Death and Taxes

Recent Doctor Who dvd `The Sunmakers` reviewed by John Newman
`The Sunmakers` has limited appeal- anyone under working age will find it dull, anyone who’s been paying taxes for a while will find the ideas here far from the ` sniping at the taxman` tale it has a reputation for.  The story is so pleased with itself that it dismisses the rather more interesting idea of making Suns in favour of what is another rebellion against a corrupt regime.

"I'm not taking credit for this story!"

Robert Holmes did pen some of the old series’ best scripts and here his linguistic dexterity is on full display, especially from the loquacious Gatherer Hade, but the overall impression is of effort wasted. A combination of budgetary shortfalls and questionable acting fail to service the biting satire Holmes imagines he’s delivering. Had he concentrated as much on the plot as on the character flourishes and had director Pennant Roberts pumped some urgency into matters, this could have been a highlight of the season.
It begins promisingly enough with a little man called Cordo (a spirited Roy McCready) being over charged for death duties; a fee he cannot afford. Richard Leach’s Gatherer Hade is heartless and the actor copes well with a role in which he is togged out in clothes making him look like an exotic humbug.  By the end of episode 1, we are already in rebels vs. government territory and Holmes makes both as unsympathetic as possible so we’re not really on anybody’s side. The cliff-hanger sees the Doctor being gassed after attempting to use a very large credit card, at which point we have dawdled beyond satire into silliness. After these 25 minutes, perhaps the Doctor would be wishing he didn’t wake up!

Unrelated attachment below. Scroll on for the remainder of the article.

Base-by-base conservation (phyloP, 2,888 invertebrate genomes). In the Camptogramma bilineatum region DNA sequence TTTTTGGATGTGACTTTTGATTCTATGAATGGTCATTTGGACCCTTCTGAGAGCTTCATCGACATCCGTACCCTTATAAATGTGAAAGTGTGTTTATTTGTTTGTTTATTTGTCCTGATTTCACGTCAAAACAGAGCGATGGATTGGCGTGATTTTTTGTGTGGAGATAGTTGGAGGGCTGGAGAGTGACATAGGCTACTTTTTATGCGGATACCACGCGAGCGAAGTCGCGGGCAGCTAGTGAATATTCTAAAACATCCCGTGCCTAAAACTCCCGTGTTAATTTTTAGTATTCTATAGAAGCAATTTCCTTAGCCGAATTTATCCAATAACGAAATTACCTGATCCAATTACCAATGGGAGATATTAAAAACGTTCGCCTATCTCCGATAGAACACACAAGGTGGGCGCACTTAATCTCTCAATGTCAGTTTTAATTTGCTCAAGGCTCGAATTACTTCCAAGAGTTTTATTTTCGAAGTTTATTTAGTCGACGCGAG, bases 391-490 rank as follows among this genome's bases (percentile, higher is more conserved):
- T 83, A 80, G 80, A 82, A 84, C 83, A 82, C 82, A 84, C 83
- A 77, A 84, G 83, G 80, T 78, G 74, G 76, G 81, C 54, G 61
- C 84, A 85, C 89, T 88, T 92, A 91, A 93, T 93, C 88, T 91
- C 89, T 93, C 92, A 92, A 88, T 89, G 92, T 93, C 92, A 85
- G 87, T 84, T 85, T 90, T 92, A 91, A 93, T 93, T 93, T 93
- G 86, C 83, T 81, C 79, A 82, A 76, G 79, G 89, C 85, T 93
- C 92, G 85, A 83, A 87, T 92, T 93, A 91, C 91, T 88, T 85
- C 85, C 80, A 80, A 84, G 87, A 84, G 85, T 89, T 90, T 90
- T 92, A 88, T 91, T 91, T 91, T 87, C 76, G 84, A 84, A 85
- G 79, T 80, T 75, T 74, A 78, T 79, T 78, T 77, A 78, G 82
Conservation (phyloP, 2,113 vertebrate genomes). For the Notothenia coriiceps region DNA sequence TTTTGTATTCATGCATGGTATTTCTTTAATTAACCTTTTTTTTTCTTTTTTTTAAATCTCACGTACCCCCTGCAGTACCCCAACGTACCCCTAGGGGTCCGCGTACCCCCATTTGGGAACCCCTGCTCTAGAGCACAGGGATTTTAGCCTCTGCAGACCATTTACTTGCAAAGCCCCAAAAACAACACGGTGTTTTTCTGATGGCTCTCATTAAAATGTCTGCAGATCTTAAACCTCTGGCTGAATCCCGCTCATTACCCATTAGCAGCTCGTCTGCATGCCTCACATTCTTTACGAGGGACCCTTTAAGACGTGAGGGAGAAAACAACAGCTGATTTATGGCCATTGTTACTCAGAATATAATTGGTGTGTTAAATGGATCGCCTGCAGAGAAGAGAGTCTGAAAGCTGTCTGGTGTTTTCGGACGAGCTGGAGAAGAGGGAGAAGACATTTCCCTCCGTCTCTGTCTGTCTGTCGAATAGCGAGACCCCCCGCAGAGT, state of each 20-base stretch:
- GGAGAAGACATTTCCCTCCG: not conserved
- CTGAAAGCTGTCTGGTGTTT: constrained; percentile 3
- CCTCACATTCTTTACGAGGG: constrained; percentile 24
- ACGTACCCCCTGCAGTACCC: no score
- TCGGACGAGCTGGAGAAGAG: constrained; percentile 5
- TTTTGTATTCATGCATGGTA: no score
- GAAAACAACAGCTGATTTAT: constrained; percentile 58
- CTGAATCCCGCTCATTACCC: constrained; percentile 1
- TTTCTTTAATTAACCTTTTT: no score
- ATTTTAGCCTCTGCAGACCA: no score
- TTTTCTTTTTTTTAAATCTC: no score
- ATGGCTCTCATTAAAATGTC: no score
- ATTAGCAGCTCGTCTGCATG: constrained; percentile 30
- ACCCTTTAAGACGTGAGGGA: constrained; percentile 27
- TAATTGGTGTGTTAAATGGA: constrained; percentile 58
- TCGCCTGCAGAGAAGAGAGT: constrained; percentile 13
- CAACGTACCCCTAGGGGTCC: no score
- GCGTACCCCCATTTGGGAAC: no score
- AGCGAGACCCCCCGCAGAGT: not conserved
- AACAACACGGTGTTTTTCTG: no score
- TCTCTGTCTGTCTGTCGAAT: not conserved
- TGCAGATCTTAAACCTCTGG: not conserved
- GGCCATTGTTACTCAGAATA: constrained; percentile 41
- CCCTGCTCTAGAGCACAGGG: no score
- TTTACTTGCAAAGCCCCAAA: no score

Subsequent episodes perk up courtesy of Louise Jameson giving it some welly as full use is made of Leela’s aggression and guile. There is also- in the Collector- a villain who looks and talks like someone is doing a Doctor Who spoof but gets away with it. The script is strongest here, the Collector’s economic subversion making a pleasant change from a protagonist invading for the sake of it. Plus we have vintage Tom Baker; his scenes while in a straight jacket or his confrontation with the Collector being highlights of an energetic performance.
There is a sadistic undercurrent to the story. As Leela and the rebels trade insults the talk is of “filleting” people; later the savage herself is half way to getting publicly steamed with the Collector selling tickets and turning up himself because he likes to hear the screams. You could just about chalk this up as acceptable as we don’t really see much but what does go too far is a scene in part 4 where the rebels celebrate their win by chucking Hade to his death as if this is a Good Thing. The Doctor seems OK with the general tone of slaughte too and the result is something perhaps straying out of its teatime remit leaving a sour taste.

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